The U.S. Forest Service (USFS) is considering a proposal that would create a comprehensive, motorless hiking trail that spans 1,200-mile from the Continental Divide to the Pacific Ocean.
The plan would build on the existing Pacific Northwest National Scenic Trail, which begins in Montana’s Glacier National Park, crosses through northern Idaho, and ends in Olympic National Park. And the USFS says that if it works out, it should be completed by late 2023.
The trail was initially proposed in the 1970s. And Congress made it the 11th trail in the National Trails System in 2009. Today, around a third of it runs through roads and into remote areas that are overgrown with no footpath. But a document that the Forest Service will soon give to state, federal and tribal land managers will hash out a way to make it motorless, passable, and more encompassing.
“I love what it could be,” Jeff Kish, executive director for the Pacific Northwest Trail Association said. “The bones are there, but we still have to flesh it out.”
Kish walked the trail himself in 2014. And he said that he’d like it to be more of a draw to adventurers. According to him, fewer than 1,000 people have ever completed the hike. Around 75 attempt it annually, but not all are capable of traversing the rugged terrain, and they drop out before reaching the finish line.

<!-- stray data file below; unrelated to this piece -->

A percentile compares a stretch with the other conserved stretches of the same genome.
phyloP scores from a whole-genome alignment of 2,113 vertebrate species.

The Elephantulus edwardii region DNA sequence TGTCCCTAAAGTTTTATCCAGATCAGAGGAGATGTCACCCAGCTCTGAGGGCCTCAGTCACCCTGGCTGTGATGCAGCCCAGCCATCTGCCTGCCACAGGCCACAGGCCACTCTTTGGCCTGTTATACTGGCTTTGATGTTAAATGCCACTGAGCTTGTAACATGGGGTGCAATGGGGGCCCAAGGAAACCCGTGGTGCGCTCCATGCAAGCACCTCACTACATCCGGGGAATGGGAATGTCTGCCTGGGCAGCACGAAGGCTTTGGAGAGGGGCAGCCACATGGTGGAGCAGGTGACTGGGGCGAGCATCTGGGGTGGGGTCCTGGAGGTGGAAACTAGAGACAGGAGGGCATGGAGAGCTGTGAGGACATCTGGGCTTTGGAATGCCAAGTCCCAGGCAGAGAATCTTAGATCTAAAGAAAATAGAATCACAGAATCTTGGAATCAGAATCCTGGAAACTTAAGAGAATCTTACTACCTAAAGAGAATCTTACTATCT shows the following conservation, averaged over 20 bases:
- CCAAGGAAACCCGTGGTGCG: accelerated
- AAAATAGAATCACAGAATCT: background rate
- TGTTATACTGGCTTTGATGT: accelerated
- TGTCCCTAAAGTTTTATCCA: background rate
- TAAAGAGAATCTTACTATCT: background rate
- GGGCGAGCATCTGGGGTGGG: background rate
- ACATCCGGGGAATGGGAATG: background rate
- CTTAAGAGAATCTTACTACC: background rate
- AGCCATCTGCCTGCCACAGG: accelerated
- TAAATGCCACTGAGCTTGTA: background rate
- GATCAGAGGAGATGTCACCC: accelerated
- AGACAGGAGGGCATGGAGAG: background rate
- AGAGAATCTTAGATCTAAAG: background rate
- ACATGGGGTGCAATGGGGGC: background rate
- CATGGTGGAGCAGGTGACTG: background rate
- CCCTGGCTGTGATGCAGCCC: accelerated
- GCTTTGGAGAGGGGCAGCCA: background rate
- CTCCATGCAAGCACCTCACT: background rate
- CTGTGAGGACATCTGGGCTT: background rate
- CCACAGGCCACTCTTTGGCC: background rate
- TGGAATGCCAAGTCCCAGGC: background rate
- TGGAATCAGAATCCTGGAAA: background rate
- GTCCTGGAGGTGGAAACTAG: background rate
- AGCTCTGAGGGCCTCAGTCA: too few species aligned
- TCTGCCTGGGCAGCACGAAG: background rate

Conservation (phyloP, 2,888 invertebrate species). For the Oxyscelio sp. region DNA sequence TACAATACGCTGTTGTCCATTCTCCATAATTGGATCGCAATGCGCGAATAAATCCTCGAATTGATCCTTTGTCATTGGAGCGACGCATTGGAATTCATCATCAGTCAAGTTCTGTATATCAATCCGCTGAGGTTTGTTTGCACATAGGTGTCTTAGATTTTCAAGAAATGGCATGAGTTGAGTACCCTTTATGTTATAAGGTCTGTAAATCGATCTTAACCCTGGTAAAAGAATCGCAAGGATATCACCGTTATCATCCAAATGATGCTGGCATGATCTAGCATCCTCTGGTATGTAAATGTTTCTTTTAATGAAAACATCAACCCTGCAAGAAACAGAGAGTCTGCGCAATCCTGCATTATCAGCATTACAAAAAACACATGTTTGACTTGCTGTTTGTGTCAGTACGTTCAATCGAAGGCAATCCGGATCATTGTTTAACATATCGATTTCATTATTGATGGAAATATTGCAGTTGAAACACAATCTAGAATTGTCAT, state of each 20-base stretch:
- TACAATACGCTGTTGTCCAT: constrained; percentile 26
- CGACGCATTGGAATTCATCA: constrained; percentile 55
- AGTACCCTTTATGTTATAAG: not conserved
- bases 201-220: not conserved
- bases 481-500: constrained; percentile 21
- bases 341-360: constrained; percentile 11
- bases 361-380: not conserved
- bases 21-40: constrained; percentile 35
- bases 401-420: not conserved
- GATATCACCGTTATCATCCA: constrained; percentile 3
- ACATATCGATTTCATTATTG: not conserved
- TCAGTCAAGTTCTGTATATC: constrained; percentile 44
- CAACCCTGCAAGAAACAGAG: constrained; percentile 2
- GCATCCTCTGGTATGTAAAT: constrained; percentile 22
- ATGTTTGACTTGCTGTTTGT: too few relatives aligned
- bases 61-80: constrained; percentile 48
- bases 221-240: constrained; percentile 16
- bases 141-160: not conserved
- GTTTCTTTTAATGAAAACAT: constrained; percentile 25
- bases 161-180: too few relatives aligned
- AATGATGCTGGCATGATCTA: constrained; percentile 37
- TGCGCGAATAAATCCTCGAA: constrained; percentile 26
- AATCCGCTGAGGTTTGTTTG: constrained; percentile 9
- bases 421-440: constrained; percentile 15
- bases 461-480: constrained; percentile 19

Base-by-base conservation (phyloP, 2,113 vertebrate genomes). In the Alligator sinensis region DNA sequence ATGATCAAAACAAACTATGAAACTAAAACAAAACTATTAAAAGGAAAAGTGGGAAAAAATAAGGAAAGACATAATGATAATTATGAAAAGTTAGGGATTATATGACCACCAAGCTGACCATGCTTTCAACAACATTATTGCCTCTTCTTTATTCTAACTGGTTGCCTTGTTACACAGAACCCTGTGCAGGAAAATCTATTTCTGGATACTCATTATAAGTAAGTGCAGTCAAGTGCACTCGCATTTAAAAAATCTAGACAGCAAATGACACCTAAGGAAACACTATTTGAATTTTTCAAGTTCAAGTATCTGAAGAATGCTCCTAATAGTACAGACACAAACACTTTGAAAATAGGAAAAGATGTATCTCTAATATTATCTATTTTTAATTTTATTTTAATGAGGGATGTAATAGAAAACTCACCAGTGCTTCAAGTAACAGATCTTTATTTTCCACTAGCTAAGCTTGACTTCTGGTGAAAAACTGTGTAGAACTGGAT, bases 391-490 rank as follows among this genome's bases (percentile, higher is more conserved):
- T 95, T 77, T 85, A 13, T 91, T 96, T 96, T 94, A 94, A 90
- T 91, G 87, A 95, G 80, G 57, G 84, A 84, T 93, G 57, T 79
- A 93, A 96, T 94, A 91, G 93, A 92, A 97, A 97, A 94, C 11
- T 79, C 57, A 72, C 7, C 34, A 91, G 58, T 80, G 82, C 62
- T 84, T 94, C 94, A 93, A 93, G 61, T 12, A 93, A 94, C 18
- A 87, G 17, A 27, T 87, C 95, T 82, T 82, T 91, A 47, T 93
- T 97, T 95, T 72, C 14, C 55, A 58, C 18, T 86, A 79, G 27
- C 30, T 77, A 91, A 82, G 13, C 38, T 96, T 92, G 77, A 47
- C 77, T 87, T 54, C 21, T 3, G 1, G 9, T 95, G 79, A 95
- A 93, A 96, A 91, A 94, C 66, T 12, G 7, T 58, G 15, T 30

If the proposal is approved, he believes more hikers would flock to the Pacific Northwest National Scenic Trail.
U.S. Forest Service Taking Comments on Massive Hiking Trail Project
The Forest Service is taking public comments through Oct. 30. After, it will use those comments to draft a comprehensive plan and environmental assessment that it will hopefully release next summer. The department wants to sign a final decision by Dec. 2023.
As it stands, only 576 miles of the trail are owned by the USFS. The rest includes 237 miles of private land, 217 miles of National Park land, and 89 miles of state land. The private land poses a major problem for the service because future owners have the right to close off public access.
The USFS would also need to convert 438 miles of roadway trails into motorless paths to meet its goals. And it would need to clear a seven-mile gap that hikers currently have to bushwhack.
In the initial document, the service claims that it will eventually “maximize the outdoor recreation potential of the Pacific Northwest Trail by providing premier settings and a nationally significant opportunity for long-distance hiking that complement or enhance opportunities for other compatible trail uses, particularly pack and saddle stock use and bicycling, where appropriate.”